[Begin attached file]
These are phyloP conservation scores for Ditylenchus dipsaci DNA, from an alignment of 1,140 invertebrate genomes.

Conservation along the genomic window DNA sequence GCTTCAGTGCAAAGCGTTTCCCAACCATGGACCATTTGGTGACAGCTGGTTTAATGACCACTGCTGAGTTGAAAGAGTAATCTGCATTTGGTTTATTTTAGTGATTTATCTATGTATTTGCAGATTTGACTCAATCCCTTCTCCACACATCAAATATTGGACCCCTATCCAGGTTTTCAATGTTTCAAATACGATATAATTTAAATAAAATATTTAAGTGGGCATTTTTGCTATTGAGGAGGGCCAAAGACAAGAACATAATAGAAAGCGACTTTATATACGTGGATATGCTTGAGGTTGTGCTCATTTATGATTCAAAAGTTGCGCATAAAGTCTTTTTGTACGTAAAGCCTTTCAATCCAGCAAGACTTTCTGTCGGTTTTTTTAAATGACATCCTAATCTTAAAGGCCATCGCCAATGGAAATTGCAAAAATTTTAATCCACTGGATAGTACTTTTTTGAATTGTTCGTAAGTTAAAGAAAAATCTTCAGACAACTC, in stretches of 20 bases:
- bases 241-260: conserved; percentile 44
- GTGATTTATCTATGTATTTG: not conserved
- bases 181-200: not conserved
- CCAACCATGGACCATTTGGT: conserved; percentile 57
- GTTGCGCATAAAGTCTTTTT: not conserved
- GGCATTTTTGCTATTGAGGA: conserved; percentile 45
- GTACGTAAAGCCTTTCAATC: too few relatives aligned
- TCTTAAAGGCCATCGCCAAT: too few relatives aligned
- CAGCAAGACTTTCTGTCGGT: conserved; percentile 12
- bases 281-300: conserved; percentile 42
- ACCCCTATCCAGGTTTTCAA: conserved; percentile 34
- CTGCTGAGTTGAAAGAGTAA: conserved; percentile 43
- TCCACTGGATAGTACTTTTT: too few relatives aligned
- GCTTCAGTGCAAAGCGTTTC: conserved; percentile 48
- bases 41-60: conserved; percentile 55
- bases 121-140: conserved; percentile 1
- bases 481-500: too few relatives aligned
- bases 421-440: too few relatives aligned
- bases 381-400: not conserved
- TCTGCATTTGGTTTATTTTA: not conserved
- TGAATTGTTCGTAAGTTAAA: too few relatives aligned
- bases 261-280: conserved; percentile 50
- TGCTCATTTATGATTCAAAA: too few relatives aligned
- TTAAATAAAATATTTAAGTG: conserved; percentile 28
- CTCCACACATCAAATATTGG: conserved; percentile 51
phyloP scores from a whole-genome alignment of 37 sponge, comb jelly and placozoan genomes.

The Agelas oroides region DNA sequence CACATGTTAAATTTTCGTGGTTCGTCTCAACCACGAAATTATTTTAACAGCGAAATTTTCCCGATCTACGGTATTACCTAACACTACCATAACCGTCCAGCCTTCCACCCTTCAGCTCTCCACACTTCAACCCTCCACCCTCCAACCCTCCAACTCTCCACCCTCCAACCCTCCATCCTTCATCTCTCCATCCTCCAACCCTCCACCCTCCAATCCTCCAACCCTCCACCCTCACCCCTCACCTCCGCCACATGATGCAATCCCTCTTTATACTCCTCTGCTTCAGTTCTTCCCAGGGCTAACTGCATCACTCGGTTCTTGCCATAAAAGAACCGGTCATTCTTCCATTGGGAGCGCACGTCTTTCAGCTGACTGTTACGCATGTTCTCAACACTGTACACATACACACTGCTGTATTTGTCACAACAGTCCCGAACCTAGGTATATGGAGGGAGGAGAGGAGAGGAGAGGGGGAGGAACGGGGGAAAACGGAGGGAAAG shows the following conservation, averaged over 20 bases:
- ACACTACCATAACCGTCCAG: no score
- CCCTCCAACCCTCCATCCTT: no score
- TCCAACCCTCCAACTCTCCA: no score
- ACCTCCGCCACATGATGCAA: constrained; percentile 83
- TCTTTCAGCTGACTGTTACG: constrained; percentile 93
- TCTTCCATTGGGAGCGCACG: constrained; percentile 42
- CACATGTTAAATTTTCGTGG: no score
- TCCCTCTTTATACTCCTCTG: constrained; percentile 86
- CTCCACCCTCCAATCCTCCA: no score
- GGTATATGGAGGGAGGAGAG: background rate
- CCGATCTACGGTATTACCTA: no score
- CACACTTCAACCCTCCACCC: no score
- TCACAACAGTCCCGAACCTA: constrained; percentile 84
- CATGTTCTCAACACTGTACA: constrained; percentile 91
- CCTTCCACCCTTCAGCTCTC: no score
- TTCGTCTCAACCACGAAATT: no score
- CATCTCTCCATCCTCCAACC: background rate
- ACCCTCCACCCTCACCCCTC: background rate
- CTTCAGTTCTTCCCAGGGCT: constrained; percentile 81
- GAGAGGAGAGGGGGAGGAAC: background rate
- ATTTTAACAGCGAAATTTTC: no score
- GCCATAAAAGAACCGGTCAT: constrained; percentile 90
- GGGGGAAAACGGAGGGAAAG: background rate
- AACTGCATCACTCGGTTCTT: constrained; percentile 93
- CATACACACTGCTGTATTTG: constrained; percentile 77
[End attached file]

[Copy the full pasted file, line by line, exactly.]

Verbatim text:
These are phyloP conservation scores for Ditylenchus dipsaci DNA, from an alignment of 1,140 invertebrate genomes.

Conservation along the genomic window DNA sequence GCTTCAGTGCAAAGCGTTTCCCAACCATGGACCATTTGGTGACAGCTGGTTTAATGACCACTGCTGAGTTGAAAGAGTAATCTGCATTTGGTTTATTTTAGTGATTTATCTATGTATTTGCAGATTTGACTCAATCCCTTCTCCACACATCAAATATTGGACCCCTATCCAGGTTTTCAATGTTTCAAATACGATATAATTTAAATAAAATATTTAAGTGGGCATTTTTGCTATTGAGGAGGGCCAAAGACAAGAACATAATAGAAAGCGACTTTATATACGTGGATATGCTTGAGGTTGTGCTCATTTATGATTCAAAAGTTGCGCATAAAGTCTTTTTGTACGTAAAGCCTTTCAATCCAGCAAGACTTTCTGTCGGTTTTTTTAAATGACATCCTAATCTTAAAGGCCATCGCCAATGGAAATTGCAAAAATTTTAATCCACTGGATAGTACTTTTTTGAATTGTTCGTAAGTTAAAGAAAAATCTTCAGACAACTC, in stretches of 20 bases:
- bases 241-260: conserved; percentile 44
- GTGATTTATCTATGTATTTG: not conserved
- bases 181-200: not conserved
- CCAACCATGGACCATTTGGT: conserved; percentile 57
- GTTGCGCATAAAGTCTTTTT: not conserved
- GGCATTTTTGCTATTGAGGA: conserved; percentile 45
- GTACGTAAAGCCTTTCAATC: too few relatives aligned
- TCTTAAAGGCCATCGCCAAT: too few relatives aligned
- CAGCAAGACTTTCTGTCGGT: conserved; percentile 12
- bases 281-300: conserved; percentile 42
- ACCCCTATCCAGGTTTTCAA: conserved; percentile 34
- CTGCTGAGTTGAAAGAGTAA: conserved; percentile 43
- TCCACTGGATAGTACTTTTT: too few relatives aligned
- GCTTCAGTGCAAAGCGTTTC: conserved; percentile 48
- bases 41-60: conserved; percentile 55
- bases 121-140: conserved; percentile 1
- bases 481-500: too few relatives aligned
- bases 421-440: too few relatives aligned
- bases 381-400: not conserved
- TCTGCATTTGGTTTATTTTA: not conserved
- TGAATTGTTCGTAAGTTAAA: too few relatives aligned
- bases 261-280: conserved; percentile 50
- TGCTCATTTATGATTCAAAA: too few relatives aligned
- TTAAATAAAATATTTAAGTG: conserved; percentile 28
- CTCCACACATCAAATATTGG: conserved; percentile 51
phyloP scores from a whole-genome alignment of 37 sponge, comb jelly and placozoan genomes.

The Agelas oroides region DNA sequence CACATGTTAAATTTTCGTGGTTCGTCTCAACCACGAAATTATTTTAACAGCGAAATTTTCCCGATCTACGGTATTACCTAACACTACCATAACCGTCCAGCCTTCCACCCTTCAGCTCTCCACACTTCAACCCTCCACCCTCCAACCCTCCAACTCTCCACCCTCCAACCCTCCATCCTTCATCTCTCCATCCTCCAACCCTCCACCCTCCAATCCTCCAACCCTCCACCCTCACCCCTCACCTCCGCCACATGATGCAATCCCTCTTTATACTCCTCTGCTTCAGTTCTTCCCAGGGCTAACTGCATCACTCGGTTCTTGCCATAAAAGAACCGGTCATTCTTCCATTGGGAGCGCACGTCTTTCAGCTGACTGTTACGCATGTTCTCAACACTGTACACATACACACTGCTGTATTTGTCACAACAGTCCCGAACCTAGGTATATGGAGGGAGGAGAGGAGAGGAGAGGGGGAGGAACGGGGGAAAACGGAGGGAAAG shows the following conservation, averaged over 20 bases:
- ACACTACCATAACCGTCCAG: no score
- CCCTCCAACCCTCCATCCTT: no score
- TCCAACCCTCCAACTCTCCA: no score
- ACCTCCGCCACATGATGCAA: constrained; percentile 83
- TCTTTCAGCTGACTGTTACG: constrained; percentile 93
- TCTTCCATTGGGAGCGCACG: constrained; percentile 42
- CACATGTTAAATTTTCGTGG: no score
- TCCCTCTTTATACTCCTCTG: constrained; percentile 86
- CTCCACCCTCCAATCCTCCA: no score
- GGTATATGGAGGGAGGAGAG: background rate
- CCGATCTACGGTATTACCTA: no score
- CACACTTCAACCCTCCACCC: no score
- TCACAACAGTCCCGAACCTA: constrained; percentile 84
- CATGTTCTCAACACTGTACA: constrained; percentile 91
- CCTTCCACCCTTCAGCTCTC: no score
- TTCGTCTCAACCACGAAATT: no score
- CATCTCTCCATCCTCCAACC: background rate
- ACCCTCCACCCTCACCCCTC: background rate
- CTTCAGTTCTTCCCAGGGCT: constrained; percentile 81
- GAGAGGAGAGGGGGAGGAAC: background rate
- ATTTTAACAGCGAAATTTTC: no score
- GCCATAAAAGAACCGGTCAT: constrained; percentile 90
- GGGGGAAAACGGAGGGAAAG: background rate
- AACTGCATCACTCGGTTCTT: constrained; percentile 93
- CATACACACTGCTGTATTTG: constrained; percentile 77